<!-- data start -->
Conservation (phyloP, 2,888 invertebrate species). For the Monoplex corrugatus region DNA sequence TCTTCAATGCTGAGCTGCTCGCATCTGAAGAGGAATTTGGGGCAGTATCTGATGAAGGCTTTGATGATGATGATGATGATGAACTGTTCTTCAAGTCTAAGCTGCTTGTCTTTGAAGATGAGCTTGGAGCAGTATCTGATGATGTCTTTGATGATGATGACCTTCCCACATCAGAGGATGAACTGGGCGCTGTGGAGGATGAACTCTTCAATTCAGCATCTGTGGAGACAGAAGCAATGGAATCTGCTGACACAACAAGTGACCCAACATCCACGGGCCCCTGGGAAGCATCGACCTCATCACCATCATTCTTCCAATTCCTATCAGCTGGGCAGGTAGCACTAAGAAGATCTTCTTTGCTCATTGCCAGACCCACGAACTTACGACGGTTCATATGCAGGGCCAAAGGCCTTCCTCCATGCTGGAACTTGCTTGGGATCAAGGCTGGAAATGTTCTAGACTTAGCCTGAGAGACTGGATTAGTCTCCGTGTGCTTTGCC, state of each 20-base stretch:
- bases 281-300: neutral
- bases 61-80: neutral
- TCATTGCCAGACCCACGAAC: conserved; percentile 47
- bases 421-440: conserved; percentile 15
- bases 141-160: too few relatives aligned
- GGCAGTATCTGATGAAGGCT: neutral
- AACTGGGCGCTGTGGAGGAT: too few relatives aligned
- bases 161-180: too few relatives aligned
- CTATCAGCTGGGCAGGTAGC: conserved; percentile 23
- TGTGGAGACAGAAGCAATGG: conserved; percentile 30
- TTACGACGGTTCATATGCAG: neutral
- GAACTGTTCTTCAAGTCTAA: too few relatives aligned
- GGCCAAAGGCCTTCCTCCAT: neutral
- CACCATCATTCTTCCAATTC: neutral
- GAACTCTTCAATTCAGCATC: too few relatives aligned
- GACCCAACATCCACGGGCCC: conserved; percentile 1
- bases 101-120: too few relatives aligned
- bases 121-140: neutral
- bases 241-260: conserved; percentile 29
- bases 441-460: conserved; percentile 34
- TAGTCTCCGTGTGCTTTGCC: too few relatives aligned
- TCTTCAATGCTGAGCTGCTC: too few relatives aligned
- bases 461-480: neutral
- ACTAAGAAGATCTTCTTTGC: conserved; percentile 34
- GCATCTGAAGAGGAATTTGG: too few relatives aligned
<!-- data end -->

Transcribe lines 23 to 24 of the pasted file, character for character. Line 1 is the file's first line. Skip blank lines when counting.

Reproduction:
- TCTTCAATGCTGAGCTGCTC: too few relatives aligned
- bases 461-480: neutral